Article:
- Scrum teams suffer when the businesses roadmap expectations are false exactly as they would suffer from false project and/or sprint expectations.
- Scrum teams have the most accurate knowledge of their own progress and availability
- When folded into the agile process, scrum masters maintain an extremely accurate roadmap plan (resource map) exactly as they manage project plans and sprint plans.
- When captured in a common database, the resource maps from any number of scrum masters can be aggregated into an enterprise-wide map suitable for reporting capitalizable labor, capacity analysis, portfolio trade-off decisions, and others. This paper presents just a few examples.
Agile development has improved the ability of development teams to deliver software predictably. Yet, for all of agile’s success at the team level, there’s been no equivalent prescription for how to instill the same predictability, reliability and transparency at the program and roadmap level.
I’ve been a project manager since 1992, delivering enterprise level projects since 1997, a scrum master since 2005, and a PMO director since 2007. Over the last four years I have pursued the challenge of mapping the core elements of agile development into roadmap management. The result has been an Agile PMO process that yields a continuously accurate roadmap and resource map suitable for making enterprise-wide trade-off decisions. This process delivered the annual roadmaps for a start-up company until its successful acquisition and has since been adopted and scaled across the billion dollar acquiring company.
Specifically, in the course of tracking project and program status, the agile PMO process yields a continuously updated resource map reflecting engineering capacity spent, committed and planned for the year, per project, down to the level of each developer per month. Surprisingly, the added effort to keep the resource map accurate is negligible because the data is updated only when it changes, and the work is broadly distributed across the many individuals who are already tracking teams’ progress at the most detailed level: the scrum masters.
The core of the agile PMO process is to empower the scrum masters, those most familiar with teams’ progress and availability, to track, update and broadcast the roadmap obligations for their teams. Each scrum master manages the resource data for his/her team only. When aggregated the data rolls up into an accurate enterprise-wide view of the enterprise roadmap.
Agile teams already engage in three levels of planning. From most to least detailed these are 1) daily scrum planning, 2) sprint planning and 3) project level (release) planning. The agile PMO adds a fourth level of planning: roadmap planning. With all levels of planning co-located inside the team there is instant awareness when a conflict occurs. For example, a project given three months of development time on the top-down roadmap may elaborate into a six month, highly detailed bottoms-up release plan. Knowing this violates their downstream roadmap obligations the team quickly surfaces the three month overdraft in the form of a trade-off decision for the business to reduce scope by an equal amount in either the current project, future roadmap projects, both, and/or secure additional resources. The team then updates their resource map/roadmap based on the business decision.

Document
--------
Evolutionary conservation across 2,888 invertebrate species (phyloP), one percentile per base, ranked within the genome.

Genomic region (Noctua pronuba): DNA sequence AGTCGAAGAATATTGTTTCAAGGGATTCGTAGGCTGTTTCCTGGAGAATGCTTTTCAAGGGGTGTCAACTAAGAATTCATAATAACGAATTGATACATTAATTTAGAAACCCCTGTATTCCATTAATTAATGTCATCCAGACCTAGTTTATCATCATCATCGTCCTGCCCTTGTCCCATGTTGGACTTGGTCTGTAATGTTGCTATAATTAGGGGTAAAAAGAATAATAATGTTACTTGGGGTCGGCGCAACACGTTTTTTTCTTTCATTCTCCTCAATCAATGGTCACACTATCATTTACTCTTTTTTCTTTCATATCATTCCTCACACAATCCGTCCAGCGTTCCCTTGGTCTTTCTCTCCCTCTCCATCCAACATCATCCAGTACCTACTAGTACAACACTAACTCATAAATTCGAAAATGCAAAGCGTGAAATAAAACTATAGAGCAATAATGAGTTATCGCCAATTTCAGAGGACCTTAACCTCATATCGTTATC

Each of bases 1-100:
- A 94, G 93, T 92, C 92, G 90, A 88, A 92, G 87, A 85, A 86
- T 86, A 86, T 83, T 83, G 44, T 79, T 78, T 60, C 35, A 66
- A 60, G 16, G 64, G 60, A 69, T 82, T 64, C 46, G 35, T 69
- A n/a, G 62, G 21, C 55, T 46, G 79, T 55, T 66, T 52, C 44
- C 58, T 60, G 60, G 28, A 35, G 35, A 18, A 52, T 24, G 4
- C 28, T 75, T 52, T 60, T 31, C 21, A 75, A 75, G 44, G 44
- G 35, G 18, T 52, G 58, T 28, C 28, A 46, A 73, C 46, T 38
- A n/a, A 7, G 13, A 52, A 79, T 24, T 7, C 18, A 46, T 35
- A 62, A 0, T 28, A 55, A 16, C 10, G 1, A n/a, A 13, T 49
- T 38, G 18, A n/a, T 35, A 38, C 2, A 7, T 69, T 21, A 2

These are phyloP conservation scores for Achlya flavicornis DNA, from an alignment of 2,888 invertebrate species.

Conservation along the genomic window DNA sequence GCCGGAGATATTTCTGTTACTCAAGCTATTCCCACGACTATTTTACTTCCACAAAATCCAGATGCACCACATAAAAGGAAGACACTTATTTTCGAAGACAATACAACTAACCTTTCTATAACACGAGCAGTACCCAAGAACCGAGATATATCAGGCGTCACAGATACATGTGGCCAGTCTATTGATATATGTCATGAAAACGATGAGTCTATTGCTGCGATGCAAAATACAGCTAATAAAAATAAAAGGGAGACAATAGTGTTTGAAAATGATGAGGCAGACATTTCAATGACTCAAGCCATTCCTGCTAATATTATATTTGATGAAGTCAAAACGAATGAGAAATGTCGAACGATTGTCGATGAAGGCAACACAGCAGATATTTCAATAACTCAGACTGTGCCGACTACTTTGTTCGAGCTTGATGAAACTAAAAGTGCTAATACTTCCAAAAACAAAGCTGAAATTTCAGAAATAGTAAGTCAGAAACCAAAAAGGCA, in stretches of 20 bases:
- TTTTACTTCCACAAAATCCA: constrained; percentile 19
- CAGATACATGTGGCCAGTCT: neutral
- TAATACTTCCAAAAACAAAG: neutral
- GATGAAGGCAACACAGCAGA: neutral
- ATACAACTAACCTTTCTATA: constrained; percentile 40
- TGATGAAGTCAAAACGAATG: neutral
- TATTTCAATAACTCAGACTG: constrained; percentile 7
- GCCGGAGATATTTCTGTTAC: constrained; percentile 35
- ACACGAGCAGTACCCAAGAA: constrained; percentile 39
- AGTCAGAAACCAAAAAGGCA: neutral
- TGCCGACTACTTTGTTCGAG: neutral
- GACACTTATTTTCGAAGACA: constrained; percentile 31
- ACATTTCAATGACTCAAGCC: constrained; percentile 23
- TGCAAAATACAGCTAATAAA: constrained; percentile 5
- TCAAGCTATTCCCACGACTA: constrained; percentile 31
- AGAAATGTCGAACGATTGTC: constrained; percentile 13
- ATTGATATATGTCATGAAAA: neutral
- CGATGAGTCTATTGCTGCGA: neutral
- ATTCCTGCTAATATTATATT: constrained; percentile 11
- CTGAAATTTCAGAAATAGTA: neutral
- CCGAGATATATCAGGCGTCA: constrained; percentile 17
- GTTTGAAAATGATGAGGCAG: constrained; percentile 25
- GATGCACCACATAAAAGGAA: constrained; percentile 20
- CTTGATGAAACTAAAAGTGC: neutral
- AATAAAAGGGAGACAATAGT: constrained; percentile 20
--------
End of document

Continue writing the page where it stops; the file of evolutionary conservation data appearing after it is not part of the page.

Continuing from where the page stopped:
In this way the roadmap is a living document that team’s rely on to manage their delivery expectations for the year. As a by product, when aggregated, team’s resource plans provide the enterprise with the most accurate portfolio view possible. It’s important to stress that, in the agile PMO, teams rely on resource maps for their own success.
The agile PMO revolves around a very popular, economical, software development tracking tool with a customized workflow and fields able to display data in real-time across the enterprise wiki. In this way, the various meetings to scrutinize roadmap information are certain to review live data and, when making updates in a meeting, share the updates instantly across the enterprise.
The figure below shows how a single project appears on screen to the team managing it. Note the status is ‘RED’ because the team requires intervention from stakeholders. Specifically, the detailed project work breakdown has exceeded the time allocated for the project on the roadmap requiring the roadmap stakeholders to make a scope trade-off between this project and the remaining roadmap.
The data captured in the tracking ticket above shows the who, what, when and how long of the project. Filter and export fields to wiki pages for specialized meetings that focus on certain projects. For example, only projects with status yellow or red, as in the example below.
For enterprise-wide reporting, we access JIRA’s native APIs to trigger a saved query that stores its contents locally for reporting. (The fastest hack is to display the necessary data as a table on a wiki page using the ‘jiraissues’ macro, then use the ‘get external data’ function in MSExcel to fetch that table’s contents for reporting in Excel.)
Any number of reports become possible. This example uses MS Excel. The examples below show different views of the roadmap for only one department of many, composed of several teams with a total annual capacity of 294 person months. The reports that follow show different views of the departments resource map which all sum to 294 person months.